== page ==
HAVANA (Reuters) - Cuba angrily rejected on Friday U.S. accusations that it supports terrorist groups and demanded its removal from a U.S. list of “state sponsors of terrorism.”
In the communist-led island’s latest public criticism of the Obama administration, Cuba’s government issued a statement disputing U.S. charges that it backs Basque and Colombian groups engaged in terrorist activities and that it illegally harbors fugitives from U.S. justice.
Cuba demanded its “immediate exclusion” from the U.S. terrorism list, calling it an “unjust, arbitrary and politically motivated designation that contradicts the exemplary conduct of our country in confronting terrorism.”
It accused the United States of harboring “hundreds of criminals, murderers and terrorists” it said had acted against the Cuban government since Fidel Castro took power in a 1959 revolution. Fidel Castro, 83, handed over the Cuban presidency to his younger brother Raul Castro, 78, in early 2008.
Cuba has long chafed at being on the U.S. “state sponsors of terrorism” list, where it was placed in 1982 during the administration of President Ronald Reagan.
But its latest reaction signaled growing anger and frustration in Havana with U.S. President Barack Obama, who had raised expectations for an improvement in U.S.-Cuban relations when he said early in his administration last year that he wanted to “recast” long-hostile ties.
Cuba reacted angrily earlier this week when Washington said U.S.-bound air passengers from 14 nations including Cuba would receive extra security checks, including a pat-down search.
The new measures followed the botched bombing attempt of a Northwest Airlines flight into Detroit on Christmas Day by a Nigerian believed to be an operative for al Qaeda.
The 14 countries include the four on the State Department’s terrorism list - Cuba, Iran, Syria and Sudan -- and 10 “countries of interest”: Afghanistan, Algeria, Iraq, Lebanon, Libya, Nigeria, Pakistan, Saudi Arabia, Somalia and Yemen.
On Tuesday, the Cuban government summoned the United States’ top diplomat in Havana to protest its presence on the list, which it called a “hostile action” aimed at justifying the U.S. trade embargo imposed against the island since 1962.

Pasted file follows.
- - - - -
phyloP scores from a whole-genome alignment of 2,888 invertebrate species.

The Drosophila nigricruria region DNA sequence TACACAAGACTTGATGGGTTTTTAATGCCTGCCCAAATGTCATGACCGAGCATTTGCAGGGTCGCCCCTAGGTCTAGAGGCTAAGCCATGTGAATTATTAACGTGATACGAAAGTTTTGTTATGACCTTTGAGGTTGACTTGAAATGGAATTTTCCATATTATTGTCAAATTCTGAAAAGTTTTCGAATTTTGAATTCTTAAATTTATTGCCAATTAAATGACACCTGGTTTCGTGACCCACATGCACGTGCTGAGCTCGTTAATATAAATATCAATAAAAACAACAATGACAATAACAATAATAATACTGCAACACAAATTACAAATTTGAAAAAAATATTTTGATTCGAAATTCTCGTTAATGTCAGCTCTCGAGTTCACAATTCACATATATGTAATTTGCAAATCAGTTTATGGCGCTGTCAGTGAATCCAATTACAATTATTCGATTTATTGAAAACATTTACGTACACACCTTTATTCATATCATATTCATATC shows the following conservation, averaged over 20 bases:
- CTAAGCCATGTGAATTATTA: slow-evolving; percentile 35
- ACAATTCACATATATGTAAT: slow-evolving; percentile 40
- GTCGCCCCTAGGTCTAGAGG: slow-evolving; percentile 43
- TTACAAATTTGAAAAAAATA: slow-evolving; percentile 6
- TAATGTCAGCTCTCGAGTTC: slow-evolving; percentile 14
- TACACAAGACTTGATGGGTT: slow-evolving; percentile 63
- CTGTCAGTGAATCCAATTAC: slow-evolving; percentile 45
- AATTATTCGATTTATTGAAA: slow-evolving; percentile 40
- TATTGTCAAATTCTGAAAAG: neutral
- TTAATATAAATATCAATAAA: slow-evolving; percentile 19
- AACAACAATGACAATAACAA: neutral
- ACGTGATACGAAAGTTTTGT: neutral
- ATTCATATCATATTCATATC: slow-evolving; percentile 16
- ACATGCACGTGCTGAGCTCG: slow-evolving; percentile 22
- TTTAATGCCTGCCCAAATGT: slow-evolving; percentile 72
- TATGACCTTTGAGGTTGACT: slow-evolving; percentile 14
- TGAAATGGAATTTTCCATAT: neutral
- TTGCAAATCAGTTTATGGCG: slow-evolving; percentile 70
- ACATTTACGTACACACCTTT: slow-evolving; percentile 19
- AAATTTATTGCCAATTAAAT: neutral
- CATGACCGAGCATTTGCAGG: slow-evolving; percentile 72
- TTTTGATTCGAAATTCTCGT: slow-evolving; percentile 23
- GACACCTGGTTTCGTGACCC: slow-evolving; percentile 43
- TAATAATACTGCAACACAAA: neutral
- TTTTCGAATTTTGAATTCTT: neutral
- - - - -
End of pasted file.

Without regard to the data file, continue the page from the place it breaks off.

Obama has slightly eased the embargo by lifting curbs on Cuban-American travel and on sending of remittances to Cuba and he has initiated talks on migration and postal service.
But in recent weeks, Cuban leaders have bitterly criticized Obama for failing to do more to change U.S. policy toward Cuba, including refusing to take Cuba off the terrorism list.
Obama has said Cuba must improve human rights and release political prisoners if it wants relations with the U.S. to move forward, but Cuban leaders say these are internal matters.
The U.S. has justified Cuba’s characterization as a state sponsor of terrorism on grounds that it harbors members of ETA, the Basque separatist movement in Spain, and supports violent Colombian leftist rebels.
Cuba said a small number of ETA members had lived in Cuba for years under an accord with the Spanish government and that they had conducted no terrorist activity while on the island.
It said it had been requested by all sides in Colombia to take part in a formal peace process there and had done so, with Cuba at times serving as host for negotiations.
Washington also accused Cuba of providing refuge for airline hijackers and U.S. criminals seeking to escape prosecution for crimes including murder of police officers.
Cuba countered that the hijackers had been tried in Cuban courts and served jail sentences. The accused criminals, it said, were receiving ”political asylum on the island as “fighters for North American civil rights.”
Editing by Pascal Fletcher and Eric Walsh